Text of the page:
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Canadian National Railways: Not a national dream but a pragmatic solution

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by Peter Caulfield

Two popular books by Canadian author Pierre Berton (The Last Spike and The National Dream), a CBC television series (The National Dream) and a best-selling tune by singer-songwriter Gordon Lightfoot (The Canadian Railroad Triology), among other accounts that have been written, spoken or sung, have made the history of the building of the transcontinental Canadian Pacific Railway (CPR) well known here and abroad.
The CNR viaduct in Port Hope, Ont. was built in the 1850s and leads to the town’s CNR station, established during the first era of railway construction in Canada. The viaduct was built to carry the railroad across the town’s harbour and still stands to this day.
The CNR viaduct in Port Hope, Ont. was built in the 1850s and leads to the town’s CNR station, established during the first era of railway construction in Canada. The viaduct was built to carry the railroad across the town’s harbour and still stands to this day. - Photo: WIKIMEDIA COMMONS

It's no wonder the CPR story has been told and retold; it's a rollercoaster tale of national accomplishment with a feel-good happy ending. On the other hand, the construction and consolidation of what became Canadian National Railways (now Canadian National Railway, or CN for short), makes a far less exciting story.

Although it lacks drama, the account of how CN came together is an excellent introduction to many of the themes of Canadian political economy that keep recurring right up to the present day. They include the role of megaprojects in the economy and the presence of government in those projects; the role of foreign investment in developing the economy; the boom-and-bust nature of Canadian economic development; and the Canadian genius for turning economic lemons into lemonade.

Today CN calls itself "North America's Railroad," employing more than 22,000 people and operating almost 20,000 miles of track in Canada and the U.S., from Atlantic to Pacific and the Gulf of Mexico. In 2016, it earned revenues of C$12 billion.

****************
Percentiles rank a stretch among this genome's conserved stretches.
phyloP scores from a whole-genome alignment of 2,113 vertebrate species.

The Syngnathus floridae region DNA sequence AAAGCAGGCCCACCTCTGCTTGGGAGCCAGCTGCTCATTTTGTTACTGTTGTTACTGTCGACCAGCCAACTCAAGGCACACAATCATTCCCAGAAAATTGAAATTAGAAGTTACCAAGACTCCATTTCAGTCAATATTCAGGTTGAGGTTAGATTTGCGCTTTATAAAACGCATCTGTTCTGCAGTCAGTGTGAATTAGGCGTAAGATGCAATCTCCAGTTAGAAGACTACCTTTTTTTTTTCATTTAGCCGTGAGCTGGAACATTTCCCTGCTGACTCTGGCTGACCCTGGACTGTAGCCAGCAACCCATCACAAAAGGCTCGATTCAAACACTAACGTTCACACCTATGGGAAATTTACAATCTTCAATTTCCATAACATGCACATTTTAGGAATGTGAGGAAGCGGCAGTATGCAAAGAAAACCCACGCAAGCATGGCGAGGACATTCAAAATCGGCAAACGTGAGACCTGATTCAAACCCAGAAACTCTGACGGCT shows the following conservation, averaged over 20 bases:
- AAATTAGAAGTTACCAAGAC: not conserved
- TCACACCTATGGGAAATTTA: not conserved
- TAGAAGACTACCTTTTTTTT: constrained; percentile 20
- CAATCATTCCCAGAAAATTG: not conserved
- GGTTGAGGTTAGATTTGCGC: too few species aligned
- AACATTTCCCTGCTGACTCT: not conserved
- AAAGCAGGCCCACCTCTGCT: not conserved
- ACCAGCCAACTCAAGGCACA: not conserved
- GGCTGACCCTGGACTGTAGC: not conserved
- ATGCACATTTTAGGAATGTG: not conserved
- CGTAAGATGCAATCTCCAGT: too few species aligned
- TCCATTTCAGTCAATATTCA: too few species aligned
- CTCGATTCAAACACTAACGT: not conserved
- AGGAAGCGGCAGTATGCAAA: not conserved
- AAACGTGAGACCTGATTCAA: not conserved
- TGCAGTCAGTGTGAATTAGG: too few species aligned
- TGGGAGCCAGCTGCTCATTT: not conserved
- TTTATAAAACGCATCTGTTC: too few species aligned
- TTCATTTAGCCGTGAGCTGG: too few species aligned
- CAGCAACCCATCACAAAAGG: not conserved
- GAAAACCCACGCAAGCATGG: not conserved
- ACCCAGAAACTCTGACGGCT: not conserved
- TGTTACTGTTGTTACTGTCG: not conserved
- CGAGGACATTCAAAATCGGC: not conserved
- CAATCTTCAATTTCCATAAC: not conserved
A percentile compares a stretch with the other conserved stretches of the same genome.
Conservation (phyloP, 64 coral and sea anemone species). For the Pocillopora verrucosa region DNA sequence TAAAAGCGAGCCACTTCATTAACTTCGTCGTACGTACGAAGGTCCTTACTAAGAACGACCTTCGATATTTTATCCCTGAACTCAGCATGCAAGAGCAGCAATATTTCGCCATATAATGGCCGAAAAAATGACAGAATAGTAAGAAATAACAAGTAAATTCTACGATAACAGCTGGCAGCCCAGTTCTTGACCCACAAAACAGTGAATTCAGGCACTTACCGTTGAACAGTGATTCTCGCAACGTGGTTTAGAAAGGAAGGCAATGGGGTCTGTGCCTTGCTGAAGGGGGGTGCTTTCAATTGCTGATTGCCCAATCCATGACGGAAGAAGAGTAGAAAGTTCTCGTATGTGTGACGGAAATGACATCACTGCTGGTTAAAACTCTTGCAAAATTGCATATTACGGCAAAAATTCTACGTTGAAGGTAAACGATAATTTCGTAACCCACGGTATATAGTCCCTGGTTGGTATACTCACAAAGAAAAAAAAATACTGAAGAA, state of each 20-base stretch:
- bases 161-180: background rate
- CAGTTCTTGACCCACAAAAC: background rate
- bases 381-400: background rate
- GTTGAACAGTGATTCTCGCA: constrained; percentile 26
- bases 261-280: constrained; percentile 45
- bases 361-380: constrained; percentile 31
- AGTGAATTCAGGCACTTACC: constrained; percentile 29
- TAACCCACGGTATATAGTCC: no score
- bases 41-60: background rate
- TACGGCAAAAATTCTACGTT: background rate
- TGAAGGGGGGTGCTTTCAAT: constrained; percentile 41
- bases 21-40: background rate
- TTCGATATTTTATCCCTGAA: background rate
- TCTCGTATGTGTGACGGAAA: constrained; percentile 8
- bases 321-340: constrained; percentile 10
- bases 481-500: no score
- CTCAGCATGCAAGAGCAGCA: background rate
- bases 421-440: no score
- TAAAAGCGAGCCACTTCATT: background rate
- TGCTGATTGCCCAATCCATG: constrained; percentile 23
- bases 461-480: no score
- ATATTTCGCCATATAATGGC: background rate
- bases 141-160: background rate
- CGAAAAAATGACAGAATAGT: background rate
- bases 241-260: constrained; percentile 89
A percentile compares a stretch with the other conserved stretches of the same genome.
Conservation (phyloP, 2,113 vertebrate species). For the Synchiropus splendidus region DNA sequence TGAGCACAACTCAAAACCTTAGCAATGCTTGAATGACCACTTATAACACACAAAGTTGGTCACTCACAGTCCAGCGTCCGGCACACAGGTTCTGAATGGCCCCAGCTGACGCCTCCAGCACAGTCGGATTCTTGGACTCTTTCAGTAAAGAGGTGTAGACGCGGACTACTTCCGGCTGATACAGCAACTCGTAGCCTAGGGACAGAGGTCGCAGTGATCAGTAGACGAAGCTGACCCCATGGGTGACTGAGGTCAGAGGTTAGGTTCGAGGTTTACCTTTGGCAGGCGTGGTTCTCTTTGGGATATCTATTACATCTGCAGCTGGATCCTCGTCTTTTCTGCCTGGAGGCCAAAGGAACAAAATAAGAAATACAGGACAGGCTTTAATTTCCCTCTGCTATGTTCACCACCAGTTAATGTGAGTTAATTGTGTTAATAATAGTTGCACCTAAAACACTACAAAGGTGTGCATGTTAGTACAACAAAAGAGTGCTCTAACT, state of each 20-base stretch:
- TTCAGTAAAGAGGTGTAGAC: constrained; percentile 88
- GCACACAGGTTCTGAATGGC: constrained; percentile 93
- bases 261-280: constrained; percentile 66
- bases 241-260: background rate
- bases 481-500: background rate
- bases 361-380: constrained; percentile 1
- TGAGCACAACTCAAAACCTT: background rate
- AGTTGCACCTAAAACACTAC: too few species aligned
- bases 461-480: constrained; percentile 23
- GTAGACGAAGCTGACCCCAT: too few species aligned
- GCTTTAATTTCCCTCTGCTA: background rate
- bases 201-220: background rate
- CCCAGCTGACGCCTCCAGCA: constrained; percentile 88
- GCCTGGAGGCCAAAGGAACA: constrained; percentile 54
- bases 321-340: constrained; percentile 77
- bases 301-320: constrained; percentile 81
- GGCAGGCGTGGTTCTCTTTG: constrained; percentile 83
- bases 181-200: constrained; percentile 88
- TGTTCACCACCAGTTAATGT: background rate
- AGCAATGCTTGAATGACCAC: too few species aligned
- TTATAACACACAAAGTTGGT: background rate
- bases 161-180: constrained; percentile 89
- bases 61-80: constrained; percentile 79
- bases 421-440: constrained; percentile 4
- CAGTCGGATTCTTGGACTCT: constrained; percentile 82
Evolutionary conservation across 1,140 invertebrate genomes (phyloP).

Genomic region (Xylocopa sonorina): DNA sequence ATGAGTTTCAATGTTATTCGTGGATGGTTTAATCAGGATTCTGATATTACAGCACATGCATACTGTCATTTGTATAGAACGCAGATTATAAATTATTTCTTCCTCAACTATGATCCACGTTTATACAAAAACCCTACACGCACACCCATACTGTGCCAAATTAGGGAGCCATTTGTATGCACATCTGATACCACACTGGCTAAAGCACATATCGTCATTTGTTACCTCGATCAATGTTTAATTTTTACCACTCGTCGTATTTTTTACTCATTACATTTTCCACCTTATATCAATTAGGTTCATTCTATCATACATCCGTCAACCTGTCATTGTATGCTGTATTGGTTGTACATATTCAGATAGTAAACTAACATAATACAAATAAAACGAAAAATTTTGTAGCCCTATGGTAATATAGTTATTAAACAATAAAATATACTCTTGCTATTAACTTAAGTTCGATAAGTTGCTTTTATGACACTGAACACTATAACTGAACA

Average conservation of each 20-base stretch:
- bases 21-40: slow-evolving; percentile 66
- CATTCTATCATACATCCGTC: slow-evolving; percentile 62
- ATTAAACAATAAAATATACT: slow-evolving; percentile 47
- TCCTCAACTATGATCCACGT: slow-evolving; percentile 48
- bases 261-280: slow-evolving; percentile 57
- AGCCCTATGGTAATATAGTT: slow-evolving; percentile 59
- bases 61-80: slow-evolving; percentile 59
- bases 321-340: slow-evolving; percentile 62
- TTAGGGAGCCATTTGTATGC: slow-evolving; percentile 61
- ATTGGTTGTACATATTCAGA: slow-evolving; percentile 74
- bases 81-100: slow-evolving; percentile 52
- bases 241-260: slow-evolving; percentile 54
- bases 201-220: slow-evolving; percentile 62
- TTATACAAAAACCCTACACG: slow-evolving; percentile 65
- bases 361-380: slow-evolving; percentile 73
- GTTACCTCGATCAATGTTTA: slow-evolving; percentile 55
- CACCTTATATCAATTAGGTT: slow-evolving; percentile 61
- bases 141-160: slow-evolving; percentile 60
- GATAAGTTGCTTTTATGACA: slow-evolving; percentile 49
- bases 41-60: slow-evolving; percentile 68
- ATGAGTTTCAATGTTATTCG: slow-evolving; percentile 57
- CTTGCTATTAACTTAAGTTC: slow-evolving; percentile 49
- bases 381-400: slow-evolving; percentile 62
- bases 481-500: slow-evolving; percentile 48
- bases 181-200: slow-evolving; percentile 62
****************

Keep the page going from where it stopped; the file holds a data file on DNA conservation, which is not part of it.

Its beginnings, however, were more humble.

CN's rival, the CPR, formed a steel ribbon that tied Canada together from east to west when it was completed in 1885.

Whatever One of the CNR’s famous posters used to encourage travel and immigration across Canada using its railway network. - Photo:LIBRARY AND ARCHIVES CANADA

The country grew quickly, and by the 1890s increased immigration from Britain, Europe and the United States and growing agricultural production in the Canadian West led to the developmental of several new railways.

All of these lines were financed by heavy borrowing, mostly from British banks, and guaranteed by the individual railways.

When the First World War (1914-18) intervened, the railways' credit dried up and they were left holding the financial bag, unable to pay back the debt they had contracted.

The railways' problems demanded a solution, not only for themselves but also for the country as a whole.

Railways were the main medium for transporting goods and people until trucks and automobiles, as well as all-weather roads paid for by the government, became more common. As a result, railways attracted a good deal of public and political attention.

"They captured the imagination of the public the way an Olympic bid does today," said Ken Cruikshank, Dean of Humanities and Professor of History at McMaster University.

"They were seen as having the potential to be transformative game-changers, like a present-day resource megaproject."